Once upon a time (in 2001), the only way to watch a movie on your computer was by inserting a DVD and CS alumnus Rakesh Agrawal – the future CEO of SnapStream – had a problem. His first job after graduating from Rice University involved a lot of travel and he was missing some of his favorite television shows.
“That was back when TiVo was just coming out,” said Agrawal. “My friend and I were both traveling a lot for our jobs and we wanted to see the shows we were recording at home, but from our computers while we were on the road.”
Agrawal and his co-founder built a proto-type, then quit their jobs to focus on their startup. “We raised a little money, but primarily bootstrapped the company using our own resources and had to ship a consumer product soon after launching in order to produce income.”
The founders were advocating a change in consumer philosophy around the purpose of home computers. Agrawal said, “We were shifting a computer from a productivity device into an entertainment device and we turned first to early technology adopters. They will try almost anything once, and they really liked our product. Then Microsoft started marketing their PCs in a similar way and they were definitely our competition. The concept was called HTPC, for home theatre on a personal computer.”
Each unit could be set to record up to 10 shows at once and to continue capturing those shows. The consumer supplied the TV feed, and managed their own personal preferences for scheduling and viewing from their home computer. “It was strictly a personal-use type of product,” said Agrawal. “Over time, we learned of a few businesses who were purchasing the units, but they weren’t our primary market and we pretty much ignored them.”
After selling a few hundred thousand units, the founders realized they had reached a chasm. Agrawal said, “We had hit our peak profitability. Large companies are much better at retail sales than small companies. The margins are too low; the profit comes in mass production and distribution. We couldn’t compete with companies like Yahoo or Google, who were in a much better position to take advantage of the strategic value surrounding how people watched TV, so we looked for a new direction.”
Around 2007, they went back to the institutions who had been using SnapStream in an enterprise environment to learn why groups as diverse as government offices and entertainment executives needed access to DVRs recording hundreds of shows to accomplish their goals. “They would buy several copies of our software and then spend maybe 80 hours on building and tweaking it to make it work in their business,” said Agrawal.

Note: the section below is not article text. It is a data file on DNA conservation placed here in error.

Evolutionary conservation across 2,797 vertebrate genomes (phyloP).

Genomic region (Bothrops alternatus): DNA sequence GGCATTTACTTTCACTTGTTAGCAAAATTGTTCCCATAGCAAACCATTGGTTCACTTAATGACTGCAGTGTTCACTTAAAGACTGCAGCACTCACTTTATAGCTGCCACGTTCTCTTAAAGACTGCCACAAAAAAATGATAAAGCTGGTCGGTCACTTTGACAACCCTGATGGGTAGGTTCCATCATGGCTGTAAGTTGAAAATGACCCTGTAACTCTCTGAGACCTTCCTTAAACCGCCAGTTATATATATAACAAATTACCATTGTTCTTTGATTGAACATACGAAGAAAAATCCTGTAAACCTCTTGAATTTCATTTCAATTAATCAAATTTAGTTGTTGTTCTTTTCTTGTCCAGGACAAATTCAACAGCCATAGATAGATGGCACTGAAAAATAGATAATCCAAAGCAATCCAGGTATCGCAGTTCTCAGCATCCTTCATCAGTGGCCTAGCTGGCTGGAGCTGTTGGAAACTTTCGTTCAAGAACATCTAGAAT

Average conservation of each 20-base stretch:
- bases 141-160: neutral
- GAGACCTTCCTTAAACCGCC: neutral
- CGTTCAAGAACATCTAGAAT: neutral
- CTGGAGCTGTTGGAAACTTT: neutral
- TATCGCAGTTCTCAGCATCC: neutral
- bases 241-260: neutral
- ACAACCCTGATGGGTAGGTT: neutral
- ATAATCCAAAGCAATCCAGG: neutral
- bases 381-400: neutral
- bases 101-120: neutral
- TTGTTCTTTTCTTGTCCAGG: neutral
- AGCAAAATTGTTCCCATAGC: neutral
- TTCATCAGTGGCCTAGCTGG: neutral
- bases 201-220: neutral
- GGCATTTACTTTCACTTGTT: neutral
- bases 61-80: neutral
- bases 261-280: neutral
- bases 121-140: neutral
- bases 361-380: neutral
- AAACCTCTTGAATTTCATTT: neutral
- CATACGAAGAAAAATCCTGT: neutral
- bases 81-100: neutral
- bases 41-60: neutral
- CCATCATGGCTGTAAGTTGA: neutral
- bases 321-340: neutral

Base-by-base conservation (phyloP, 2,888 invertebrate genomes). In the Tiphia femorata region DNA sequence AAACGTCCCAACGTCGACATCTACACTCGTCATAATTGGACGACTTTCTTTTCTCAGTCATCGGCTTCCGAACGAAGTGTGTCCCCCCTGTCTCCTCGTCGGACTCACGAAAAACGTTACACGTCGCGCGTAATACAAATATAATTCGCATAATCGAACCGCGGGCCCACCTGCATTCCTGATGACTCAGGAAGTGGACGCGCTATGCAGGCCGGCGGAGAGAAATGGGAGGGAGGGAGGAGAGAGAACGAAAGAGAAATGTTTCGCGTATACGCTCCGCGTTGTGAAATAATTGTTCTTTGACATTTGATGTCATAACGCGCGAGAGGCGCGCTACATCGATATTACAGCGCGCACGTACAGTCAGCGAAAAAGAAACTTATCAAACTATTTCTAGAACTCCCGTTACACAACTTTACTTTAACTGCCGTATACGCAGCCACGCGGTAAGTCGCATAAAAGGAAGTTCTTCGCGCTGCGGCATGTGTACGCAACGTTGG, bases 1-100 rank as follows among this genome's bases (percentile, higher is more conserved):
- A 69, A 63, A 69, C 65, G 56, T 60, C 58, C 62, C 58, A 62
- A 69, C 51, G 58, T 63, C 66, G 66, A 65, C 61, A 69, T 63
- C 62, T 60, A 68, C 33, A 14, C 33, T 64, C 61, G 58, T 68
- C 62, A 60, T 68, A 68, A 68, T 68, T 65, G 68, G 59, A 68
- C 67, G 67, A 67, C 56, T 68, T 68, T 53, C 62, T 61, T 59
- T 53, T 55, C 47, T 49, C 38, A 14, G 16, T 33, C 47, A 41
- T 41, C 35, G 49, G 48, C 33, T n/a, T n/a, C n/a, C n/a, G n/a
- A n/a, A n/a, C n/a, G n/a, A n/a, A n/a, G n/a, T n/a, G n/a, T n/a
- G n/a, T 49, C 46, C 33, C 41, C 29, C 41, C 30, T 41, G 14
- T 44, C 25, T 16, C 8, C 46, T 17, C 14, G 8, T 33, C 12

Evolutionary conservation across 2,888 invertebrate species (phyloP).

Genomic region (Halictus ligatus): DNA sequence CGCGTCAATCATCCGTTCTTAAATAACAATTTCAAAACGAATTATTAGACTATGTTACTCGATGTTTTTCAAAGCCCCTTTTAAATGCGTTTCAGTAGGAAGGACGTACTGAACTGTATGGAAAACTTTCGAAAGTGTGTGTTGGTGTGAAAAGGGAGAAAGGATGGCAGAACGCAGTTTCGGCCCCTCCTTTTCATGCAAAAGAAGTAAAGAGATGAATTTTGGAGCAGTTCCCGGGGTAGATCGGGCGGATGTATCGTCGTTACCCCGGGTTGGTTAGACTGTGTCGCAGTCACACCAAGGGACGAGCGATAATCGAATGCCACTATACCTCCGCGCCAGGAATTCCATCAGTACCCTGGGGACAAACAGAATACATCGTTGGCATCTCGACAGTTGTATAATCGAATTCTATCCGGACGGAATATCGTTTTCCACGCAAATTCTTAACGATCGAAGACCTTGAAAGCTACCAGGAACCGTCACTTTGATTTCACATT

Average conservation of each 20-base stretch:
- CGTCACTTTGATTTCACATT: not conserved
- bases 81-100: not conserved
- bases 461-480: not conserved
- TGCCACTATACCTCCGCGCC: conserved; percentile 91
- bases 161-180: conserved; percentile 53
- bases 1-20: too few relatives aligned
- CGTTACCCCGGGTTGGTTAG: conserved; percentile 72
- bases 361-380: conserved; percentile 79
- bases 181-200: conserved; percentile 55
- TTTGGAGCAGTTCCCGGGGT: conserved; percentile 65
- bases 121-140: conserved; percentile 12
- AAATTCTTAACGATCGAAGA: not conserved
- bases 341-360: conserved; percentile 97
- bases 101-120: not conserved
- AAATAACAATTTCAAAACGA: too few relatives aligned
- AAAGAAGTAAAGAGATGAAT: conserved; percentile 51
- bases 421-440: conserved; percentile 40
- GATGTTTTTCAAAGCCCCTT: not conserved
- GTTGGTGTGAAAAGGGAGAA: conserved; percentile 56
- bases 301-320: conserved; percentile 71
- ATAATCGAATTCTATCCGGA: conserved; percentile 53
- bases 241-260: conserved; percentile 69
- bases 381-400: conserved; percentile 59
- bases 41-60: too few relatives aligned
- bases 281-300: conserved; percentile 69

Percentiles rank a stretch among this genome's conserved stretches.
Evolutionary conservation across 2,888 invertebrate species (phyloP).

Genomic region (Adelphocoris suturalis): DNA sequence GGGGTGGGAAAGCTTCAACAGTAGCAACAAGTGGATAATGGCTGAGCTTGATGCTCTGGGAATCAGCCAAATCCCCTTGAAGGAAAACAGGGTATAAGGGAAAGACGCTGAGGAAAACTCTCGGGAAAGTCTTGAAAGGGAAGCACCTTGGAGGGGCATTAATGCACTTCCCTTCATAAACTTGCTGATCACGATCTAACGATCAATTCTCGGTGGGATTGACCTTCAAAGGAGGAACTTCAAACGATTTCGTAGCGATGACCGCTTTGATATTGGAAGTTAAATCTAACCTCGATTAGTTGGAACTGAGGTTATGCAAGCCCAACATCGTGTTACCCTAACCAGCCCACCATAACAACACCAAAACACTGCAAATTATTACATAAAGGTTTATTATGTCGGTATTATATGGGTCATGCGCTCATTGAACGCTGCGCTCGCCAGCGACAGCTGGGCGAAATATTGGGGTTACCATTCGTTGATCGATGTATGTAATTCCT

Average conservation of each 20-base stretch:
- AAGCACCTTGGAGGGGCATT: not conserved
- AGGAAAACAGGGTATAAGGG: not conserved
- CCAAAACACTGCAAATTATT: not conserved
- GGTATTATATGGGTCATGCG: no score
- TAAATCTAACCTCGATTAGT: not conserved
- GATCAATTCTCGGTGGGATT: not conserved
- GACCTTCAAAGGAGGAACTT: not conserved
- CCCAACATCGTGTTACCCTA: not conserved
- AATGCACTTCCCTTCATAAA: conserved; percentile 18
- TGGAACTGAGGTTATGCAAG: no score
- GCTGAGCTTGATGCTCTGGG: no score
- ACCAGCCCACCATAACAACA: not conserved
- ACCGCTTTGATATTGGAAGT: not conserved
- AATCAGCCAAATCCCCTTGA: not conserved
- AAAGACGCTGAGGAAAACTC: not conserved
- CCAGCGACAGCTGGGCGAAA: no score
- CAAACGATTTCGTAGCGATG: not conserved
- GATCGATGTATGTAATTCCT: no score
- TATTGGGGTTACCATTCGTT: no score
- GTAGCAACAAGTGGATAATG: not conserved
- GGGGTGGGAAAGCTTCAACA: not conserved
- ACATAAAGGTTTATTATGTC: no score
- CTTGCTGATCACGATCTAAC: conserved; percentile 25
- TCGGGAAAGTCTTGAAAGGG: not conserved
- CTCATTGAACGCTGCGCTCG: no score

The company slowly withdrew from the consumer market as they retooled their product for enterprise use. Access restriction was of their first challenges for an early customer. Agrawal said, “We didn’t have parents saying, ‘Don’t let my kids decide what to record’ for our consumer device, but in this political campaign office, some interns had started using their SnapStream system to record soap operas rather than scanning channels for mentions of their candidate. We had to find a way to segment and control access for scheduling and viewing.”
One of their most significant developments was a search feature. “People had become accustomed to searching for words and phrases on the Internet, but how could they search for something they had seen or heard on a show?” Agrawal said trying to find a specific clip from tens or hundreds of TV shows was like trying to find a needle in a haystack. “So we learned how to take TV –which is ephemeral and not at all permanent – and make it more like web searches so that you can link to it, copy, paste, and share – like a webpage. That is what the product has become today.”
Agrawal is most proud of SnapStream’s usability. “From the beginning, we were focused on making our product easy to use for the everyday consumer. Now, we’re used in K-12 schools and universities, in government offices like the White House, and in the entertainment industry. Probably 50 Daily Show writers, directors, and producers are using SnapStream as they plan their shows.”
His favorite aspect of his company is its impact on others. “I love the work we do here,” he said. “It’s fun to build a product that enables people to do things they could not do before and has such an influence in pop culture and politics.”
Four years ago, Agrawal began investing in new companies. He said, “After many years of reading tech industry news and being an early adopter of new technology, in 2012, I decided to start investing in startups. I attend Y Combinator demo days twice a year, looking for startup ideas and founders that get me excited.”
Agrawal has invested in more than 60 companies, including some through AngelList, a U.S. website that matches startups with investors. And Agrawal has had some success: a seed-stage investment he made in self-driving car company, Cruise, resulted in an exit when General Motors acquired them for $1B.
He is also very interested in the startup community in Houston. In addition to investing locally, he also serves as a mentor at Station Houston, TMCx, and OwlSpark/RedLabs –the joint summer accelerator program for the University of Houston and Rice University.
“Houston has some amazing entrepreneurial talent and some great, unique opportunities to innovate. I spend my time in the startup community here, connecting with smart, driven people and trying to help where I am needed,” said Agrawal.
Rakesh Agrawal completed his B.A. in CS in 1998.